Tag: Wine 101

Why Vineyard Slopes & Aspect Matter

[Information based on DipWSET D1 material]

Steep hillside vineyards in the Mosel-Saar-Ruwer region in Germany produce outstanding Riesling wines. Germany is reveling in a raft of young producers, people like A.J. Adam and Florian Lauer, as conversant with dry styles as they are with sweet. Photo: German Wine Institute
Steep hillside vineyards in the Mosel-Saar-Ruwer region in Germany producing Riesling.  Photo: German Wine Institute

IF all other factors were equal, regions at lower latitudes (nearer the Equator, like Mendoza, South Africa, New South Wales) will receive more solar radiation per annum than regions at higher latitudes (nearer the Poles, like northern France and Germany).” But we know that “all other factors” are not equal are they? Where a vineyard is planted within its give region has more specific influence than just the mere latitude it happens to reside. To make this point, I’m going to be looking at the Northern Hemisphere—specifically cooler climate regions of the Northern Hemisphere. So travel with me, if you will, to your favorite cool climate wine region. (I like Alsace, but whatever you fancy.)

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Flowering and Fruit Set

Yo. Don’t ask why yo. Just yo. Yo—I gotta study for my WSET Diploma (D1) exam. One thing that really helped me pass my Level 3 exam was writing posts that simulated questions I could expect to see on the exam. So, that’s what the next (several) posts will be. Interspersed with wine notes (probably). My first exam is in one month. On my birthday no less. So…help me study? Thanks.

Let’s start with grape development…

[Information based on DipWSET D1 material]

The calyptra is shed and pollen is transferred from the anthers to the stigma fertilizing the flower.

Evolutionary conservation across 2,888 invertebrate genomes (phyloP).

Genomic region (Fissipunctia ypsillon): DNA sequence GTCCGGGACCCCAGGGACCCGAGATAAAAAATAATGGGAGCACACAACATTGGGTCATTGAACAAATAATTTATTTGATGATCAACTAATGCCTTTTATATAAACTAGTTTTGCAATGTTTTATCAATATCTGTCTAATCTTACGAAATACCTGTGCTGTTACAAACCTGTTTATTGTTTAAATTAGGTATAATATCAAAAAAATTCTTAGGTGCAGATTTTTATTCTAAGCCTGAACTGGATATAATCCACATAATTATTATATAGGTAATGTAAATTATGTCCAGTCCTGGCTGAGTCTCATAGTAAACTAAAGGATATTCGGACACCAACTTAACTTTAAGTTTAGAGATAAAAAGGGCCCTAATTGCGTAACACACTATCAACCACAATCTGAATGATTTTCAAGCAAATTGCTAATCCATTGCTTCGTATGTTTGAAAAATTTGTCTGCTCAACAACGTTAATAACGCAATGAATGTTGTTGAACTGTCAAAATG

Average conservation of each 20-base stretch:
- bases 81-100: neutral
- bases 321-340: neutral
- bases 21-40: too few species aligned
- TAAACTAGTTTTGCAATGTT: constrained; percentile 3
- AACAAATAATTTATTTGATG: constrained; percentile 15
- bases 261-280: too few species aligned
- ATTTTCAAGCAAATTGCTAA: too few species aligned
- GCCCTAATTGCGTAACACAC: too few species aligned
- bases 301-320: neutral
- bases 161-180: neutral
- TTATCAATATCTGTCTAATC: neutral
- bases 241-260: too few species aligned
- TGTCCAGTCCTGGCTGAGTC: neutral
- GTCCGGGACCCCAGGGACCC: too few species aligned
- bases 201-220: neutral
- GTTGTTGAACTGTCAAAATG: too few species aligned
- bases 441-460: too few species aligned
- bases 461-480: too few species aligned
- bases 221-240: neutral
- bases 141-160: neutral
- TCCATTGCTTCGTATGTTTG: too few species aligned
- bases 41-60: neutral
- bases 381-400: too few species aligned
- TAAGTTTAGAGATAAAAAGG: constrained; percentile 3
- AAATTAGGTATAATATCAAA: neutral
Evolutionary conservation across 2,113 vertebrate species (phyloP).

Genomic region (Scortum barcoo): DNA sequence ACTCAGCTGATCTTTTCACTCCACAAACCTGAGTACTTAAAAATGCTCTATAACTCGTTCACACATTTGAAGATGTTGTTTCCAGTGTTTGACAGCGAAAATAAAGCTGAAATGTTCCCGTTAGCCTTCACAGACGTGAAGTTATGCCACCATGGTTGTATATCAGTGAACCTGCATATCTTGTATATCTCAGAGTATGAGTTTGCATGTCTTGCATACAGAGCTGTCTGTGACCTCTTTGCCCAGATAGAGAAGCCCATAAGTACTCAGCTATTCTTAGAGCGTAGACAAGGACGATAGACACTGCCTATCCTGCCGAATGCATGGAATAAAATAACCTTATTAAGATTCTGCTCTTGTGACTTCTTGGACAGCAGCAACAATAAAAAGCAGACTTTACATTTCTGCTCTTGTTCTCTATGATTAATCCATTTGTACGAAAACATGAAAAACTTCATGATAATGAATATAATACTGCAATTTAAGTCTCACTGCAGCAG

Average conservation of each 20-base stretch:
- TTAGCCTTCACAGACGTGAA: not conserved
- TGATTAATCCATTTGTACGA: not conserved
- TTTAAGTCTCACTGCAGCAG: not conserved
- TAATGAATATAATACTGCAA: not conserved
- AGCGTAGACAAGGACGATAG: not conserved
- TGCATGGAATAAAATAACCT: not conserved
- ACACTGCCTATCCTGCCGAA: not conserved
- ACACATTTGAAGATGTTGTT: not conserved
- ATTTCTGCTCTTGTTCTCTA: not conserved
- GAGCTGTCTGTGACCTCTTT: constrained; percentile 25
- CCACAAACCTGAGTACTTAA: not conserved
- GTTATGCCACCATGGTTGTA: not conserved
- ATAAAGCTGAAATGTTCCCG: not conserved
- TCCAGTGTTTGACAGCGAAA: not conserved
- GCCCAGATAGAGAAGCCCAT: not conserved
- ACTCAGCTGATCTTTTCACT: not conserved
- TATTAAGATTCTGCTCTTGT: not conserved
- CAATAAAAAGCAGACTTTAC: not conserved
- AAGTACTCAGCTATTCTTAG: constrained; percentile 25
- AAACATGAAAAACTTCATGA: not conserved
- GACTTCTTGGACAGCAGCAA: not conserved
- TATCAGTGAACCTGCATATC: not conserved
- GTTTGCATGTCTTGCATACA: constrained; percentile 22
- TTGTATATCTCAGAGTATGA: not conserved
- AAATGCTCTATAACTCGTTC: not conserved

The calyptra is shed and pollen is transferred from the anthers to the stigma fertilizing the flower.

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Emeritus Vineyards Announce a New Six-Part Series of Educational Webinars for Wine Professionals

As a member of the trade/media, I do get a lot of press releases. And I’ve promised in the past to only share the ones that are relevant to you. This one totally is. Now, I know in the “age of COVID” (oh geez, let that not become how children study us…) there are a lot of virtual this-thats. But I’m here to tell you that these educational webinars from Emeritus are legit. I’ve already sat in on three, diving deep into the Russian River Vally AVA sub-zones, how soil type and climate affect vine development, the attributes of different Pinot Noir clones.

Viewers get a triple threat perspective from Emeritus Winemaker David Lattin, Vineyard Manager Kirk Lokka, and Emeritus’s second-generation President Mari Jones. They each have their own area of expertise they lend to each topic. What I particularly love about these webinars is that they are actually interactive. Viewers are encouraged to type in their questions and, I can say from experience, they answer them in a personal way, making you feel like you’re having an intelligent one-on-one conversation.

I want to make another note here: although the title suggests this is for wine professionals, I want to encourage anyone who’s seriously interested in wine (like on a nerd level) or is studying wine in any capacity (be it your degree in viticulture, advanced sommelier credential, WSET, etc) to tune in. You won’t regret it. I also encourage other wineries/wine brands who are interested in creating a webinar series to take a look at how these are conducted—professional, but fun and engaging. This is how to attract media attention from both industry pros and consumers alike.

Ok, I think I’ve waxed on poetically for long enough. Below is the formal press release. Cheers.

Kirk Lokka, Mari Jones, and David Lattin
Kirk Lokka, Mari Jones, and David Lattin

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